Plants for Bugs

RHS project team
Helen Bostock (RHS) and Dr Andrew Salisbury (RHS)
Wildlife Gardening Forum, University of Roehampton, Joe Perry and Mark Tatchell
Start date
05/01/2009 00:00:00
End date
31/12/2014 23:55:00

Biodiversity, native plants, non-native plants, exotic plants, garden wildlife, field trial, Plants for Bugs.

The problem

It is generally accepted that some plants are better at supporting wildlife than others. However, planting guidance for gardeners is largely based on anecdotal evidence or, worse still, assumptions that have been shown to be untrue (e.g. that nettles are required to attract butterflies see Gaston et al. 2005).

There is a widely held belief that native plants should be paramount in wildlife gardening, however approximately 70% of plants in the ‘average’ garden are non-native (Loram et al. 2008) and are therefore often considered to be of less benefit to biodiversity. In contrast, studies of urban gardens suggest they are rich in biodiversity (Smith et al. 2006). Therefore it is possible that native plants, which make up the minority of plants in the ‘average’ garden are having a significantly greater impact than their numbers suggest or that non-native plants also provide a valuable resource for biodiversity.

We are testing the effect of selected assemblages of native and non-native plants on invertebrate abundance and diversity. This will test the hypothesis that there is no difference in invertebrate diversity associated with assemblages of native, near-native and exotic garden border plants. Findings from this study will only begin to answer these questions and this will stimulate further research.


The effect of the different plant assemblages on invertebrate abundance and diversity is being tested with a field experiment, designed to be representative of a garden border. Some attempt has been made to match flowering time and habit across native and non-native plant assemblages. The design and treatment is as follows:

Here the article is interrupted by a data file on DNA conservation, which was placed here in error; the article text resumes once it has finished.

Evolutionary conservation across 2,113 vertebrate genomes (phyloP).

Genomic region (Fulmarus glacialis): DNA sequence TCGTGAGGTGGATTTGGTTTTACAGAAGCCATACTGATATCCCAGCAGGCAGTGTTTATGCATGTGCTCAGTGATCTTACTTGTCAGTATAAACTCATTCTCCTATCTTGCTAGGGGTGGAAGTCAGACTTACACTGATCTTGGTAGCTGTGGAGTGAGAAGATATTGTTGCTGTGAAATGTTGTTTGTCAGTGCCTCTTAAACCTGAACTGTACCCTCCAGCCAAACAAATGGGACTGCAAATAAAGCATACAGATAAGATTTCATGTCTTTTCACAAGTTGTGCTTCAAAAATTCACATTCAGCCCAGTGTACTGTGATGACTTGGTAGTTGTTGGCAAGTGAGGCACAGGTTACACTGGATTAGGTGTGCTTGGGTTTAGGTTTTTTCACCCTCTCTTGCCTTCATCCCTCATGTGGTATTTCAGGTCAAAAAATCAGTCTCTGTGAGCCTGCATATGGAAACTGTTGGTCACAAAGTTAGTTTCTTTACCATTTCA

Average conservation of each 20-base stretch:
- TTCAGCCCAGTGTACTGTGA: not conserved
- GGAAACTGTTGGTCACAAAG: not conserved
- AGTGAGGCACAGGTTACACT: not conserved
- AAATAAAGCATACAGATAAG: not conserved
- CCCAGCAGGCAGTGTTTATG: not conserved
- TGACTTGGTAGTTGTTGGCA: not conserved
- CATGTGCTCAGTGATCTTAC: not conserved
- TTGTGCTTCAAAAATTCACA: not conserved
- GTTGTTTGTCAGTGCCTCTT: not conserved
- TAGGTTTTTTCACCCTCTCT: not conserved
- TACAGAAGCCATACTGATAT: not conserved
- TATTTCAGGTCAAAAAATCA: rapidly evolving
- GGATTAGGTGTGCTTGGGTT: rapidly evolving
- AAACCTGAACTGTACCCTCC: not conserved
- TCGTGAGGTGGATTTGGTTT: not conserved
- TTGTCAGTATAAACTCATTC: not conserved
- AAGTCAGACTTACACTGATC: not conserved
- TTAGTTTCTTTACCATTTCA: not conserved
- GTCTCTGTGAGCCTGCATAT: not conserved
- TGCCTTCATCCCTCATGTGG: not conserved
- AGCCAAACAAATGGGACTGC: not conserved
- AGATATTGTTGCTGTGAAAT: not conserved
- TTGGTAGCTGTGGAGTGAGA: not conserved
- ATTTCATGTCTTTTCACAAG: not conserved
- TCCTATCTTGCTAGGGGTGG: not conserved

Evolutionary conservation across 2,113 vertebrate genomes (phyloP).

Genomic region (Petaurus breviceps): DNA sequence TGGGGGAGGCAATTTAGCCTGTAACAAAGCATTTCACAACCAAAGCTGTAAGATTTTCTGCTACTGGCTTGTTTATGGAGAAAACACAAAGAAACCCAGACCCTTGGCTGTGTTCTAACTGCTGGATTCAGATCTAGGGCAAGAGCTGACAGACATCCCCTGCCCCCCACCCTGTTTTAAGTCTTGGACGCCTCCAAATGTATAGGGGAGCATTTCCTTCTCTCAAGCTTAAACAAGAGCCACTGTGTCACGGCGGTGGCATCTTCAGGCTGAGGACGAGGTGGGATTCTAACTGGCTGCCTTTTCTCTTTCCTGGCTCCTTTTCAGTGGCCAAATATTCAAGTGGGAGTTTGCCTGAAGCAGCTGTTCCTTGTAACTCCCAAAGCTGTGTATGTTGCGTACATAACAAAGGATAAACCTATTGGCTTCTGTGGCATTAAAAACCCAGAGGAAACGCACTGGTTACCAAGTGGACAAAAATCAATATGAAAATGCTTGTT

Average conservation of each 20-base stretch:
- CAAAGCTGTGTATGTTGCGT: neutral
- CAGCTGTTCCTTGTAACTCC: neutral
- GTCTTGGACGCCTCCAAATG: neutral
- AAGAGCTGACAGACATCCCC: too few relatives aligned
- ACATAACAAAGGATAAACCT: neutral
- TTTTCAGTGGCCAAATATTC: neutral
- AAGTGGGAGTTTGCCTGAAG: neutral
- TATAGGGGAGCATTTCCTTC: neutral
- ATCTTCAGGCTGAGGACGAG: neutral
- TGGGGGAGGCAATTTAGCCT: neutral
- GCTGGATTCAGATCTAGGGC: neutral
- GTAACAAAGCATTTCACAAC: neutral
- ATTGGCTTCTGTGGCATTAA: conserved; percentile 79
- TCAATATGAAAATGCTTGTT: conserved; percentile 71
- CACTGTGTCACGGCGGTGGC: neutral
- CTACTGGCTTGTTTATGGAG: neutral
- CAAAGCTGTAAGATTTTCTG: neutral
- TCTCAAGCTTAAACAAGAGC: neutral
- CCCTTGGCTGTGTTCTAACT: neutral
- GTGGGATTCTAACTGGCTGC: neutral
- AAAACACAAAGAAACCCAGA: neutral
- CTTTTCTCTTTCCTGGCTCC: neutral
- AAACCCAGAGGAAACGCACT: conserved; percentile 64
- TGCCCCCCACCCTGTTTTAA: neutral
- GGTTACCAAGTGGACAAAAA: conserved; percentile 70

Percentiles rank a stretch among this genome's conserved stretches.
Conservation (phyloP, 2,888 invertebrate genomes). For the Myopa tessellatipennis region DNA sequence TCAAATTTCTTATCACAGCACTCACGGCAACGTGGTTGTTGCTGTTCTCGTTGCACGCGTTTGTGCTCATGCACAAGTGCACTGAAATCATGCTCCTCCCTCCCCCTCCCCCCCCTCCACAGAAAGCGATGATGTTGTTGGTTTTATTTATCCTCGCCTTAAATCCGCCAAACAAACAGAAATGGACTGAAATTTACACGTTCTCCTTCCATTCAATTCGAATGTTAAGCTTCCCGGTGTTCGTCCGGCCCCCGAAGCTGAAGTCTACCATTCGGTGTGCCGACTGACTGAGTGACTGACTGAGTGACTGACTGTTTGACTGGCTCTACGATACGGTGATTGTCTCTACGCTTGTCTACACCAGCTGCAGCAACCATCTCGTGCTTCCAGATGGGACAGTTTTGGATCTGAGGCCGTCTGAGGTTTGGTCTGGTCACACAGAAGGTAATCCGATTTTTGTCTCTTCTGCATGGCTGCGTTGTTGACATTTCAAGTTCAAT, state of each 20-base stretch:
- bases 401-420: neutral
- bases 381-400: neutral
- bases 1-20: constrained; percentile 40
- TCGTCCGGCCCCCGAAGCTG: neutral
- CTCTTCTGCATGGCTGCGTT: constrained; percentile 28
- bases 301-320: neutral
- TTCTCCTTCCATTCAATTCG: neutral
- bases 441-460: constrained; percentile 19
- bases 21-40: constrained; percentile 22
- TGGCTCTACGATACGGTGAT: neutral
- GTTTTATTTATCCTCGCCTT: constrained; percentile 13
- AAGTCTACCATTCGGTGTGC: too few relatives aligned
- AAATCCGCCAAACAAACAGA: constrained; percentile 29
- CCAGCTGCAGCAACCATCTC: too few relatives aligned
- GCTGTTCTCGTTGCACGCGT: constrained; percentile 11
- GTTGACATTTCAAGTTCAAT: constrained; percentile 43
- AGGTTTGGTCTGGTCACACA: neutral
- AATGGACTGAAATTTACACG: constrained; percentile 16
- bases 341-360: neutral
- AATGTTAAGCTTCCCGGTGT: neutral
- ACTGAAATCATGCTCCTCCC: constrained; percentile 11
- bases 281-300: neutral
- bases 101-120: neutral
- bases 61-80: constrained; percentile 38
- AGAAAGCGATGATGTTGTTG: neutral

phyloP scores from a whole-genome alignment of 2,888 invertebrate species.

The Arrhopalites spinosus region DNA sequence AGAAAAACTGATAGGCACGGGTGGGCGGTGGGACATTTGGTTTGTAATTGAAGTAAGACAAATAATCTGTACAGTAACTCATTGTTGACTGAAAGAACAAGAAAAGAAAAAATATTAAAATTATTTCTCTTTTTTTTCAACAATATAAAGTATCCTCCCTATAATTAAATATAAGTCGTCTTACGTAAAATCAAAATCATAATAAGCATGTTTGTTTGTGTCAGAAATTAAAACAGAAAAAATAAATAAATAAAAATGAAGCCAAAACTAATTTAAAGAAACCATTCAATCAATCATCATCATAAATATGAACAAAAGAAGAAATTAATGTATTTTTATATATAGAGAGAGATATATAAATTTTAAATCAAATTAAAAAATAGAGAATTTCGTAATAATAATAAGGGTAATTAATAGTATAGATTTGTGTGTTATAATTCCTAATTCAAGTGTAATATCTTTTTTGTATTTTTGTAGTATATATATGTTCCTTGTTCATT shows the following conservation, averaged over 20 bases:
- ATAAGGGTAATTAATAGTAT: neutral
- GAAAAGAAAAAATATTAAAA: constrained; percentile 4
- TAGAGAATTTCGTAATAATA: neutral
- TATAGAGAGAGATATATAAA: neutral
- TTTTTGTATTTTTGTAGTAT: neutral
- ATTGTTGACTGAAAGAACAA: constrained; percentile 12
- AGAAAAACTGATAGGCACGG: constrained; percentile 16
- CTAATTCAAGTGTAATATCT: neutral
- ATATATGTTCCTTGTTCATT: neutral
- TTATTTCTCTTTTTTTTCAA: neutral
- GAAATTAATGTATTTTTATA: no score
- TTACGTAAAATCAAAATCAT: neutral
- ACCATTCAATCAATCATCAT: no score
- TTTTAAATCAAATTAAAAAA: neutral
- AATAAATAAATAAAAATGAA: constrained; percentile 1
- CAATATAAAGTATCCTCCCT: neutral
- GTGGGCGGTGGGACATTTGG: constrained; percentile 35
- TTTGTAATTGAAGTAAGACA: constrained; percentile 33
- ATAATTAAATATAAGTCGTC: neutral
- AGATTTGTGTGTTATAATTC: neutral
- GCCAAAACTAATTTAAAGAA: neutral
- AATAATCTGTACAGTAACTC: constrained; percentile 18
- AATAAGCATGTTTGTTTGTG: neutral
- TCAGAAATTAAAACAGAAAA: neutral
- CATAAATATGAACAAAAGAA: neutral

There are three plant treatments (assemblages):

  • Native plants (naturally occurring in Britain and of British provenance where possible)
  • Near-native plants (not native to Britain, but originating in the Northern hemisphere
  • Exotic plants (not native to Britain, but originating in the Southern hemisphere

The experiment is made up of two replicate sites, Howard's Field, Wisley Gardens and at Deers Farm, Wisley Village.
The layout follows a randomized split-plot design with six replicates of each treatment at each site (12 replicates in total). Each replicate consists of a 14 plant species 3x3m plot. Timber-edged wood-chip guard rows of 1m wide separate the plots.

A minimum of 14 (from a total of 24) plant species were selected for each treatment. The plant assemblages were designed to appear as similar as possible in terms of plant height, density and position in the plots.

Other considerations for the experimental design include: 

  • The plots are treated as ‘garden-like’ as possible, e.g. visually appealing and weed free
  • Weed control is carried out to prevent flowering and competition with the plant assemblages
  • Individual plant needs, e.g. sun or shade requirements, were taken into account
  • The plots are rabbit-proofed with wire fencing
  • Irrigation has been carried out during plant establishment as necessary